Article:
Ludwig van Beethoven
"Archduke Trio / Kreutzer Sonata"
1000 Recordings to Hear Before You Die
I don't know about you, but going through that five-album Beatles slog made me really happy to get to the Beau Brummels. This is one of the downsides to Tom Moon's book; there are a few artists that he finds worthy of multiple entries, and due to the alphabetical nature of the collection, systematic bloggers like me are forced to approach all of the artist's work at once. There are three artists that have six entries: Miles Davis, The Beatles (as we've seen), and Ludwig van Beethoven, who unfortunately comes so near to The Beatles alphabetically. This one might be even more painful for those of us (including myself) more attuned to mainstream fare than classical.
The good news is that Moon gets us rolling with the ultimate power trio in classical music: Swiss pianist Alfred Cortot, French violinist Jacques Thibaud and Spanish cellist Pablo Casals. All three were considered among the finest players of their era (particularly Casals, who was invited to play at the White House for multiple presidents and is believed by many to be the best ever at his instrument), plus the three were friends to begin with, frequently playing together for both fun and profit. Therefore it's arguable that this was the best potential group to play a piano trio from "the greatest composer who ever lived," in this case "The Archduke Trio."
This particular piece, also known as Piano Trio Op. 97, was composed in 1811 to honor Archduke Rudolph of Austria (whom Beethoven would dedicate some 14 works to, including the Missa Solemnis, which we'll look at later), and was the last piece Beethoven himself performed, due to his increasing hearing problems.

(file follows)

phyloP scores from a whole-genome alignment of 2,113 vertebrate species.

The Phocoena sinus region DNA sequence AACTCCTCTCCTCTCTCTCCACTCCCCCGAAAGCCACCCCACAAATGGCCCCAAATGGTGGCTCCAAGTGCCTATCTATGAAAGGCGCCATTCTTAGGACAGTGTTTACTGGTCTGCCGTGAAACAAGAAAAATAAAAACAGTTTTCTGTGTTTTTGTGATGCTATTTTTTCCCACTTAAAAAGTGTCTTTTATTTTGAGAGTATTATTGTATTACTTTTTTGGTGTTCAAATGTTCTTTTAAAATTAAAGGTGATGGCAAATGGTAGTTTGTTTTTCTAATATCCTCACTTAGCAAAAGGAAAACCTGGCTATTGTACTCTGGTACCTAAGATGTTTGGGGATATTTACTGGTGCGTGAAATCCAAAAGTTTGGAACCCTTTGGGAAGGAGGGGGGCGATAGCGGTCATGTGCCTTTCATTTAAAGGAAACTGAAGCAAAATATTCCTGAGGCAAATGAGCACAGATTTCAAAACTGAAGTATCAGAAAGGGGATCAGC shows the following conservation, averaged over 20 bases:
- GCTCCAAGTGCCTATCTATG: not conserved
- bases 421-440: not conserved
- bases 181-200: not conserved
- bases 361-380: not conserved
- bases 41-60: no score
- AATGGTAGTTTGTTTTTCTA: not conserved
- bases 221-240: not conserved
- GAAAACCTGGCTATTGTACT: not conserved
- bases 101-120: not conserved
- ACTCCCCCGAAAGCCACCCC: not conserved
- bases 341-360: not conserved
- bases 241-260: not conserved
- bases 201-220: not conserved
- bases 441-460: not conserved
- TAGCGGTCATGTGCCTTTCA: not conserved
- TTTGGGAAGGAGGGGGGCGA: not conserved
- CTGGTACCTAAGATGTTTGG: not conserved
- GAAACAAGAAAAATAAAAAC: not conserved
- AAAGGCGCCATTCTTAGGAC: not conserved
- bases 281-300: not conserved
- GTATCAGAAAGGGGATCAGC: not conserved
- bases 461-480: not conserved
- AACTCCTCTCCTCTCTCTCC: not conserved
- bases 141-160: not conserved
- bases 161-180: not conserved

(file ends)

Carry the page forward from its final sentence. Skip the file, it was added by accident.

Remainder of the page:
Although the album referenced by Moon features three recordings, including Beethoven's "Kreutzer Sonata" and "Magic Flute Variations," the "Archduke Trio" is the best bet because it is the only piece featuring all three musicians. "Magic Flute" is a wonderful dance between Cortot and Casals, but for my money, Thibaud's violin steals the spotlight from Cortot's piano during "Kreutzer," not by intention but simply by the nature of the two instruments.
"Archduke" not only features all three performers, but allows each to shine within his preferred instrument. Note that this doesn't mean each gets a turn for taking a solo; the "Archduke" doesn't work like that. Rather, Beethoven's composition combines parts for the instruments that, taken by themselves, don't seem to add up to a tightly wound piece. It takes highly-skilled instrumentalists, like the ones featured here, to pull it off and pull it together (Beethoven's own performance of the piece was reported as erratic due to his oncoming deafness, and the critical recognition of the piece suffered as a result). Casals, Cortot and Thibaud exercise excellent chemistry to make this recording come to life.
The downside is that these sessions were recorded during the '20s, and only so much remastering could be done. Don't let it distract you too much. This is an upbeat piece from Beethoven, and it's well worth a listen.
INTERESTING FACT: The "Kreutzer Sonata" was originally dedicated to violinist George Bridgetower, however Bridgetower offended Beethoven by slandering the character of a woman he was taken with. As a result, the composer rededicated it to Rodolphe Kreutzer, considered to be the best player of the time. Kreutzer never performed the piece however, calling the difficult violin part with it "outrageously unintelligible."